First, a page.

I Don’t Want to Live in the Land of the Brave Anymore
I don’t want to be Theo. I desperately don’t want to be Theo. But as the molecules of Boylston Street’s pavement waft through New England tonight, I can’t help but feel that we’re all being asked to turn into some version of him.
This is a brave statement.
Even if terrorism hasn’t physically hurt us, it has caused emotional damage to many of us, myself included (my mom worked in Manhattan during 9/11 and my dad works right near the Boston Marathon finish line).
We shouldn’t be brave just to front and show “them” that “they” haven’t destroyed our spirit; we should first check that we’re actually okay (and it’s okay to not be okay).
If you want to talk about it, find a friend, family member, teacher or look for a counseling service (there are many hotlines and low-cost ones available). If you need to think quietly for yourself, do that. Don’t try to move on if you cannot. Mental health is just as important as physical health.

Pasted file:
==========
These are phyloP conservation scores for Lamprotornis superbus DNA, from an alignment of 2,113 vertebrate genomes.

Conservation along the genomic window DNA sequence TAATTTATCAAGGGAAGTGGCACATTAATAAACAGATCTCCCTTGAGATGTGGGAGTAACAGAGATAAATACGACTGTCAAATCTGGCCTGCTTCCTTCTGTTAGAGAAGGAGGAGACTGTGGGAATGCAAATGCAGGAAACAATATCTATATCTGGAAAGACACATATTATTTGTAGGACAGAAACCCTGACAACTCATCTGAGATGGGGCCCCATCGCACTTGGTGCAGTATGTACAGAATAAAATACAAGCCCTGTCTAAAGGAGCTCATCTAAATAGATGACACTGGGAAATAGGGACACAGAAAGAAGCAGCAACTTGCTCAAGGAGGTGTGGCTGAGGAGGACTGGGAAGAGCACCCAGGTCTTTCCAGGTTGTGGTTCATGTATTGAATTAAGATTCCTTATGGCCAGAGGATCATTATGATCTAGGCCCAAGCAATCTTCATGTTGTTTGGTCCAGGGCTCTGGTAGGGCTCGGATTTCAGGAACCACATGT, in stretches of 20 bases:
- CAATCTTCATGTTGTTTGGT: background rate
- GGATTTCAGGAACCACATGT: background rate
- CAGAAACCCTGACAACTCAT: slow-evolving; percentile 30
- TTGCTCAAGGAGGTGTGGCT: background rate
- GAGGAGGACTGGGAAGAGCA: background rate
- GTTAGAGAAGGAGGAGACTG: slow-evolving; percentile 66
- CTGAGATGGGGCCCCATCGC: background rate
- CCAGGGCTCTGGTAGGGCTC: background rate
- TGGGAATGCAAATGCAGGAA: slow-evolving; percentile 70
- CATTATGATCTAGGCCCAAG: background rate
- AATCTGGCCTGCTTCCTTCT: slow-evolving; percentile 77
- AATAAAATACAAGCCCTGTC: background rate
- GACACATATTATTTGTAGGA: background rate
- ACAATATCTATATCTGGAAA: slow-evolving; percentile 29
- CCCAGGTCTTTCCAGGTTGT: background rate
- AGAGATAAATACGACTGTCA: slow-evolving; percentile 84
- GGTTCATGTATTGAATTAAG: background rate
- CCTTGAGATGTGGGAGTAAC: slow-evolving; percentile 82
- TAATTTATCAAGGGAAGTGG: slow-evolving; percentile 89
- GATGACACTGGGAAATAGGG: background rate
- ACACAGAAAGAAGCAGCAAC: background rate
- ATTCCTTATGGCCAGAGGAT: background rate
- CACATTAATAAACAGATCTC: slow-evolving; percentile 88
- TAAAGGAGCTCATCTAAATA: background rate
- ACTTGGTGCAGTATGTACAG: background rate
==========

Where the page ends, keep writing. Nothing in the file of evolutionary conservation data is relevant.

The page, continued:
After you’re okay, look to help others within your means. Then look to help society, again only doing what you are able to. Ask yourself: “Why has this happened?” “What in society has led someone to do this?” “How do we prevent this from happening to anyone in the world again?” These are frighteningly huge questions, but they are the ones that allow us to see the true cause of these events, beyond just blaming one person, one group or one religion.